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Publication numberUS3109842 A
Publication typeGrant
Publication dateNov 5, 1963
Filing dateSep 11, 1962
Priority dateSep 14, 1961
Publication numberUS 3109842 A, US 3109842A, US-A-3109842, US3109842 A, US3109842A
InventorsErich Dietz, Karl Schilling
Original AssigneeHoechst Ag
Export CitationBiBTeX, EndNote, RefMan
External Links: USPTO, USPTO Assignment, Espacenet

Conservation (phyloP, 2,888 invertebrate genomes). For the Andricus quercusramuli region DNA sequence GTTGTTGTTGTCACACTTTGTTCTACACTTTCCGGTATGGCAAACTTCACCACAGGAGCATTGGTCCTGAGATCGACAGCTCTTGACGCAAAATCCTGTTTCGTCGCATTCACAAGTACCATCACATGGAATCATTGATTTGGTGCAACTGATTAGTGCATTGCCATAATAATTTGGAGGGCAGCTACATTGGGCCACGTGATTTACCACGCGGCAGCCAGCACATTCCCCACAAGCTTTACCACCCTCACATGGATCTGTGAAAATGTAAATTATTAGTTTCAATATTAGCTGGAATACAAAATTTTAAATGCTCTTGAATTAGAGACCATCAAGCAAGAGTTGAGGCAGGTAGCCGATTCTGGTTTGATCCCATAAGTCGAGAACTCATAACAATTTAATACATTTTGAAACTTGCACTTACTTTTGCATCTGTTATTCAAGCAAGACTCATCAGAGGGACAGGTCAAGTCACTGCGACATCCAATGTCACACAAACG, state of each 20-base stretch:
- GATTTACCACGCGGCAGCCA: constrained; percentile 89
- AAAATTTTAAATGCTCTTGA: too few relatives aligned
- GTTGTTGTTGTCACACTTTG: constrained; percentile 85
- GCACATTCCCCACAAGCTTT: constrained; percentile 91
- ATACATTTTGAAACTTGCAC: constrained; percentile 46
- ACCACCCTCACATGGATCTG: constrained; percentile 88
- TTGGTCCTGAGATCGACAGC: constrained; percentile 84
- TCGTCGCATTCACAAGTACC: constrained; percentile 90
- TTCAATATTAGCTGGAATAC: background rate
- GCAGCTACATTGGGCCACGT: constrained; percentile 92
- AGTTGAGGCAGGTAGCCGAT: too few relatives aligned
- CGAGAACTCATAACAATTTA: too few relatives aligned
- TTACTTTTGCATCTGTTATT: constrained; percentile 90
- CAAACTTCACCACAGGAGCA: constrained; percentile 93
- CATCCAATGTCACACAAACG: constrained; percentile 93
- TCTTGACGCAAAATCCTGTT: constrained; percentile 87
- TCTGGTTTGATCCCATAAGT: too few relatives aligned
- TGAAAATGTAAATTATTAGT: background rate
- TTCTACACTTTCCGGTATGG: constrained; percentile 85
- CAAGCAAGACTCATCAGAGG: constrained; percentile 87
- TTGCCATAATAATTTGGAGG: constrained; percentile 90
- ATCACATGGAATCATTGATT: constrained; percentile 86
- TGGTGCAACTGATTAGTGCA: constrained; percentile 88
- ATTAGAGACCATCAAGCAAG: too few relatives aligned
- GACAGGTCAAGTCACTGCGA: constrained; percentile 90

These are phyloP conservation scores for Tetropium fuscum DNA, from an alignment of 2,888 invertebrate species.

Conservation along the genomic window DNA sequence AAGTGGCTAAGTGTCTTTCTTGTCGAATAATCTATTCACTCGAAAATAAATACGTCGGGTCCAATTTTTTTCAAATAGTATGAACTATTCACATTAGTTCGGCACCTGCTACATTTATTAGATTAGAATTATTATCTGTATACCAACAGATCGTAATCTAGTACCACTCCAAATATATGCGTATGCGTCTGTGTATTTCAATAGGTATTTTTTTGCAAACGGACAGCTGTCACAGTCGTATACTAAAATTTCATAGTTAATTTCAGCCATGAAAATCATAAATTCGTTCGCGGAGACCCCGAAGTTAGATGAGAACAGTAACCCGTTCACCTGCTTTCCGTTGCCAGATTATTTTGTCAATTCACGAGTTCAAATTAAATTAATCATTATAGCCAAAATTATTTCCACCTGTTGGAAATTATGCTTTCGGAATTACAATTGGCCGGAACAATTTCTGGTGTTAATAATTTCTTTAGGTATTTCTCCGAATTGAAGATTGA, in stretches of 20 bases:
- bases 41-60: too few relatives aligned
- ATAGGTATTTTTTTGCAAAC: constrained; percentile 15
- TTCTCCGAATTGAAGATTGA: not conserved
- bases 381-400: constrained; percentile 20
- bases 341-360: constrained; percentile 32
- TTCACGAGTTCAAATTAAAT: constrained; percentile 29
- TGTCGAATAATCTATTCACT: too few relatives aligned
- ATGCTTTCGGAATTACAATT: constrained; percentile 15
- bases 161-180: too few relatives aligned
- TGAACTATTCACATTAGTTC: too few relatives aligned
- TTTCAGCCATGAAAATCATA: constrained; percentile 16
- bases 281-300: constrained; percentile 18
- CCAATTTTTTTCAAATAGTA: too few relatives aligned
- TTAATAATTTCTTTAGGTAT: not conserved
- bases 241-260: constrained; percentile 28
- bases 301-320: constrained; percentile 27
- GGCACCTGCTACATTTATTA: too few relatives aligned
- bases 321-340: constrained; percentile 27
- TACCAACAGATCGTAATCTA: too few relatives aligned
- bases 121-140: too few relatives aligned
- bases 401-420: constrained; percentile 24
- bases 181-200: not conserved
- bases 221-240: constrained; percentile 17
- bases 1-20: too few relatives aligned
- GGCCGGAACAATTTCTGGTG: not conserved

Water-insoluble benzeneazo-5-aceto-acetylaminobenzimidazolone dyestuffs
US 3109842 A
Abstract  available in
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Description  (OCR text may contain errors)

The present invention relates to novel water-insoluble azo-dyestutis and to a process for preparing them; more particularly it relates to dyestuffs of the following general formula wherein X represents a halogen atom, a nitro, methyl, methoxy or trifiuoromethyl group, the benzene nucleus A may be substituted by further groups which do not impart solubility in water and the benzene nucleus B may be substituted by methyl groups, methoxy groups or halogen atoms.